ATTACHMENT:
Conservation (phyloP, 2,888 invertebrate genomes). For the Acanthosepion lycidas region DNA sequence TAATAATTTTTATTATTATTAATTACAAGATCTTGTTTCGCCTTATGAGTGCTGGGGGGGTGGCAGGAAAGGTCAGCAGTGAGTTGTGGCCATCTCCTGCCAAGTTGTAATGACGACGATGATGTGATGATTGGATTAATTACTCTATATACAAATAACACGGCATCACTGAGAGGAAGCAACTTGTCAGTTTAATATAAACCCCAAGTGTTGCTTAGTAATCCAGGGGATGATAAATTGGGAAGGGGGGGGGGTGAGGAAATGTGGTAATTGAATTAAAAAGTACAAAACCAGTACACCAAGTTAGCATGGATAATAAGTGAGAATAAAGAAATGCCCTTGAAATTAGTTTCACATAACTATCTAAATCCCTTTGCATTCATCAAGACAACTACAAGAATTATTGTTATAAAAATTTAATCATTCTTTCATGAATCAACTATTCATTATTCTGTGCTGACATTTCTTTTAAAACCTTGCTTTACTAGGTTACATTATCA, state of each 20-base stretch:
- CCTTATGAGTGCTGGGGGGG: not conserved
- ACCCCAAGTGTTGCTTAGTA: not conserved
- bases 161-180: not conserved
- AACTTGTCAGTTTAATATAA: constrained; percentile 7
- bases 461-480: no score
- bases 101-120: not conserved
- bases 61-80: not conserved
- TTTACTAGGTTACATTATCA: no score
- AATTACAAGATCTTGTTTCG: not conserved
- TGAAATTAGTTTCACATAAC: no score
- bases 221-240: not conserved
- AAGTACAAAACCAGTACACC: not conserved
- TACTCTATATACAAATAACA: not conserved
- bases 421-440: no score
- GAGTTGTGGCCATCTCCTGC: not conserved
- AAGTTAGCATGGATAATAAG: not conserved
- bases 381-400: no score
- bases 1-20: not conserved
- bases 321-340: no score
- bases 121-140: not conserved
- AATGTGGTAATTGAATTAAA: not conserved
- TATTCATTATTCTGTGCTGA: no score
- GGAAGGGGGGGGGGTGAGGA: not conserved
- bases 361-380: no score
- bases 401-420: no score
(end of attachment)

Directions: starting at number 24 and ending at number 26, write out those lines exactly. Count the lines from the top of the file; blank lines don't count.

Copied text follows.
- GGAAGGGGGGGGGGTGAGGA: not conserved
- bases 361-380: no score
- bases 401-420: no score